- Survivor tells filmmaker he slid nearly a quarter-mile in his tent
- But Glen Plake says the man he shared tent with is among missing
- French official says four of his countrymen died, three are missing
- The search for the missing will resume Monday, authorities said
At least 11 climbers were killed in an avalanche Sunday morning on Manaslu, the world's eighth-highest peak, a pilot who took part in the rescue effort said.
Steve Bruce Bokan of Fishtail Air said that those coordinating the rescue report as many as 38 people missing.
A French mountaineering official put the number lower at 15, but said it had been difficult to get exact figures from authorities in Nepal.
Four French citizens are among the dead, with another three missing, said Christian Trommsdorff, vice president of the National Syndicate of High Mountain Guides in Chamonix, France.
He said that rescuers in helicopters focused on evacuating the injured. They also found the bodies of the four Frenchmen.
One of the survivors -- according to the editor-in-chief for EpicTV.com, a film company that make features on skiing, climbing and other adventure sports -- is Glen Plake, who with two other ski mountaineers had planned to descend from the summit on skis without the aid of oxygen.
Trey Cook said he spoke to Plake by satellite phone and the skier said: "It was a major, major accident. There are up to 14 people missing. There were 25 tents at Camp 3 and all of them were destroyed; 12 tents at Camp 2 were banged up and moved around."
Plake lost a few front teeth and had an eye injury after being swept 300 meters (985 feet) down the mountain, Cook told CNN. Plake was still in his sleeping bag, in his tent and still had on his headlamp he was using to read his Bible verses, Cook said.
After the avalanche, Plake went looking for the rest of the people in camp, all of whom were supposed to be wearing avalanche transceivers -- electronic devices that can signal other similar receivers -- as he was.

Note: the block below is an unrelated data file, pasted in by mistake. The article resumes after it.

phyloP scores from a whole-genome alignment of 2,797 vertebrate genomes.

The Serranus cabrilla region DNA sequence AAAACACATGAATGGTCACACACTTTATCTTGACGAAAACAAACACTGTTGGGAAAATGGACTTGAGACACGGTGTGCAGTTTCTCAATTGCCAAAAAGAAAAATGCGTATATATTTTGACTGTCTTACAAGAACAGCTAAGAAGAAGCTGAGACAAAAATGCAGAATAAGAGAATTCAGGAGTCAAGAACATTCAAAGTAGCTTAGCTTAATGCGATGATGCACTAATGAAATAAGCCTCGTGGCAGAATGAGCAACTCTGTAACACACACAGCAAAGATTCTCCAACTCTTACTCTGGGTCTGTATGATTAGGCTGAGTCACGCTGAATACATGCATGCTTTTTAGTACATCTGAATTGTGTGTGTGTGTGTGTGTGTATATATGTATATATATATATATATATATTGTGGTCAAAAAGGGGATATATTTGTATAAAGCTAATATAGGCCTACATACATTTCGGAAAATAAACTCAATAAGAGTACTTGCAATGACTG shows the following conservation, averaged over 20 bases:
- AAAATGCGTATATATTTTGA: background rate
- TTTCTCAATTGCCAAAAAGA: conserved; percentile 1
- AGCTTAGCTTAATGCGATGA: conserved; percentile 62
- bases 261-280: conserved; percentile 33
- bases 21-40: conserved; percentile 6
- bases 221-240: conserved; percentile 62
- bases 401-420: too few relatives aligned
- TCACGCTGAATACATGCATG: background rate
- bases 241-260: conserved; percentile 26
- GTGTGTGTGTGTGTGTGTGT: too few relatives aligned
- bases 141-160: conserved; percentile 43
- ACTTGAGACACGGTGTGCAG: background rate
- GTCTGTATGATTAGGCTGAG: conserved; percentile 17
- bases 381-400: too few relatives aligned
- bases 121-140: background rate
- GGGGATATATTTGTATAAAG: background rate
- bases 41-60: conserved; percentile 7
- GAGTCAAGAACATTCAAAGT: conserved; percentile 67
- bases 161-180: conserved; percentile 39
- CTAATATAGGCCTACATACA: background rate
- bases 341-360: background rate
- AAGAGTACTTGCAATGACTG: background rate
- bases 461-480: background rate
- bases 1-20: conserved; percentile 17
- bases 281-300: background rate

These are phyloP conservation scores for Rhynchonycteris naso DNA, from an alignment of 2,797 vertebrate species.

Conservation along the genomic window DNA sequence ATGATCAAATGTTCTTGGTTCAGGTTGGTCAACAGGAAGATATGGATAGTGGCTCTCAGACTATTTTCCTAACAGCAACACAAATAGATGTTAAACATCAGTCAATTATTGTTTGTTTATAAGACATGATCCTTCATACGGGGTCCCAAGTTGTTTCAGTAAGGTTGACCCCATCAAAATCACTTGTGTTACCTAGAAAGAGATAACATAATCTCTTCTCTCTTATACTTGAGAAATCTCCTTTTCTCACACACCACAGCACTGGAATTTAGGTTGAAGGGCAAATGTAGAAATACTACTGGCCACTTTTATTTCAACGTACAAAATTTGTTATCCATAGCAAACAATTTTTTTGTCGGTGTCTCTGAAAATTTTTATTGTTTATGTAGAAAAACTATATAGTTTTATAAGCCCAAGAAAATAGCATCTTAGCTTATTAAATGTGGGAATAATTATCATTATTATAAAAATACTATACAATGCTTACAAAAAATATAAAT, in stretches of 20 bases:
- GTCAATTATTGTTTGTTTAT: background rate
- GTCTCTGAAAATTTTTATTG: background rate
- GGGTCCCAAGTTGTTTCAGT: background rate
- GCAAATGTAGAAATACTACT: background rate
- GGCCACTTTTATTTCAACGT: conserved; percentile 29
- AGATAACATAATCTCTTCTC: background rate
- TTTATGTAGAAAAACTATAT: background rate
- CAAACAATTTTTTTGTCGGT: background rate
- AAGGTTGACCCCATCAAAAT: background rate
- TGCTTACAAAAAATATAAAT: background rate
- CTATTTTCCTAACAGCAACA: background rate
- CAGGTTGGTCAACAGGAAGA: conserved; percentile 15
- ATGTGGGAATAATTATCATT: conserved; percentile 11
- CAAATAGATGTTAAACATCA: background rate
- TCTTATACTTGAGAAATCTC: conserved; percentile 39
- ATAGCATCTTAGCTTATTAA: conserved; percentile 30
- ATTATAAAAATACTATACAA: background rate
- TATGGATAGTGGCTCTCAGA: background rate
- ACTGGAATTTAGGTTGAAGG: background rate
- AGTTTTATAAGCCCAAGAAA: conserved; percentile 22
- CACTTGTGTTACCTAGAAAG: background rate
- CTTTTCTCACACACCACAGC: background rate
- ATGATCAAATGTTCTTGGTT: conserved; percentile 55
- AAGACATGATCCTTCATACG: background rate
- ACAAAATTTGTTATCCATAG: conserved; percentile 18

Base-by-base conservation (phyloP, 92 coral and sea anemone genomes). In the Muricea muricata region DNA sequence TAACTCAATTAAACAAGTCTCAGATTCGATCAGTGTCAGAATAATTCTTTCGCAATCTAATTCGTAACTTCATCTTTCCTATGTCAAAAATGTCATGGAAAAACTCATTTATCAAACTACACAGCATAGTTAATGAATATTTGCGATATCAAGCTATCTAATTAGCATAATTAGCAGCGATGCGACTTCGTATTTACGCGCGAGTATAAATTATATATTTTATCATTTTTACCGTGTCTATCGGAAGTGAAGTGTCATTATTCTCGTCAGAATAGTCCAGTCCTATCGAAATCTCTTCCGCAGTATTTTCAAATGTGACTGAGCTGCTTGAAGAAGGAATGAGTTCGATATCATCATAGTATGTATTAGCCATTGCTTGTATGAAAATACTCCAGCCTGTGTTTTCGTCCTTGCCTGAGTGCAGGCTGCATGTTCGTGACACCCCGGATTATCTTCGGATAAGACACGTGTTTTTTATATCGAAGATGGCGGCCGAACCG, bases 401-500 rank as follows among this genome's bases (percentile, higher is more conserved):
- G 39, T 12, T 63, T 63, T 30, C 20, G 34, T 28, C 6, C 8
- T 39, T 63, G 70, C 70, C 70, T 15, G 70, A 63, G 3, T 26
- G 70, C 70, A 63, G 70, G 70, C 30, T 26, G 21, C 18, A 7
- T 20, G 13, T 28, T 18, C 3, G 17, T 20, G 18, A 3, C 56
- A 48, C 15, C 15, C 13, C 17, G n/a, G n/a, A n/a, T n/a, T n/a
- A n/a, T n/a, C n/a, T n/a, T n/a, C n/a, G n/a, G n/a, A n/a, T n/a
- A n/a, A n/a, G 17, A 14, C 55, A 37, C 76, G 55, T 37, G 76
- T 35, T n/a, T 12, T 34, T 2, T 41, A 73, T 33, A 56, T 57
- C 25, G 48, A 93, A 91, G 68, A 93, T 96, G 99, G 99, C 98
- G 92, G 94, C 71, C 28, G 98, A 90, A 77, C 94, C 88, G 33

Two of his colleagues were missing, including the man with whom he shared a tent, Plake told Cook.
The avalanche, which took place Sunday at about 5 a.m. local time, was likely caused by a huge piece of ice that fell from a glacier above the camp, Trommsdorff said.
Cook said he thought it was a piece of ice the size of six or seven football fields.
Most of the mountaineers had set up tents at 6,600 meters (21,650 feet), said Yograj Kadel of Simrik Air, which was also involved in the rescue. The other mountaineers were apparently 500 meters (1,640 feet) below the camp that was destroyed, according to the EpicTV.com report.
The mountain is 8,163 meters (26,780 feet) high.
Kenton Cool, a mountain climber from England who reached the summit of Manaslu in 2010, told CNN the weather during the post-monsoon season can be quite unsettled. His friends on the mountain told him that in the past 10 days or so there had been "quite high levels of snow on the mountain," he said.
Teams normally wait for new snow to settle before leaving camp.
Officials said bad weather led them to postpone further search efforts until Monday.
Cool, who said Manaslu had a "fearsome reputation," predicted that searchers will have a hard time locating some of the people still on the mountain. The area where the avalanche happened is the site of some large crevasses.
"It will be hard to know exactly where everyone was," he said. "It will be hard to find the bodies, let alone retrieve them."
According to Nepal tourism officials, 231 foreign mountaineers from 25 teams were attempting to climb the mountain in the current autumn season that ends in November. They said that a Spaniard, a German and a Nepalese sherpa had been killed.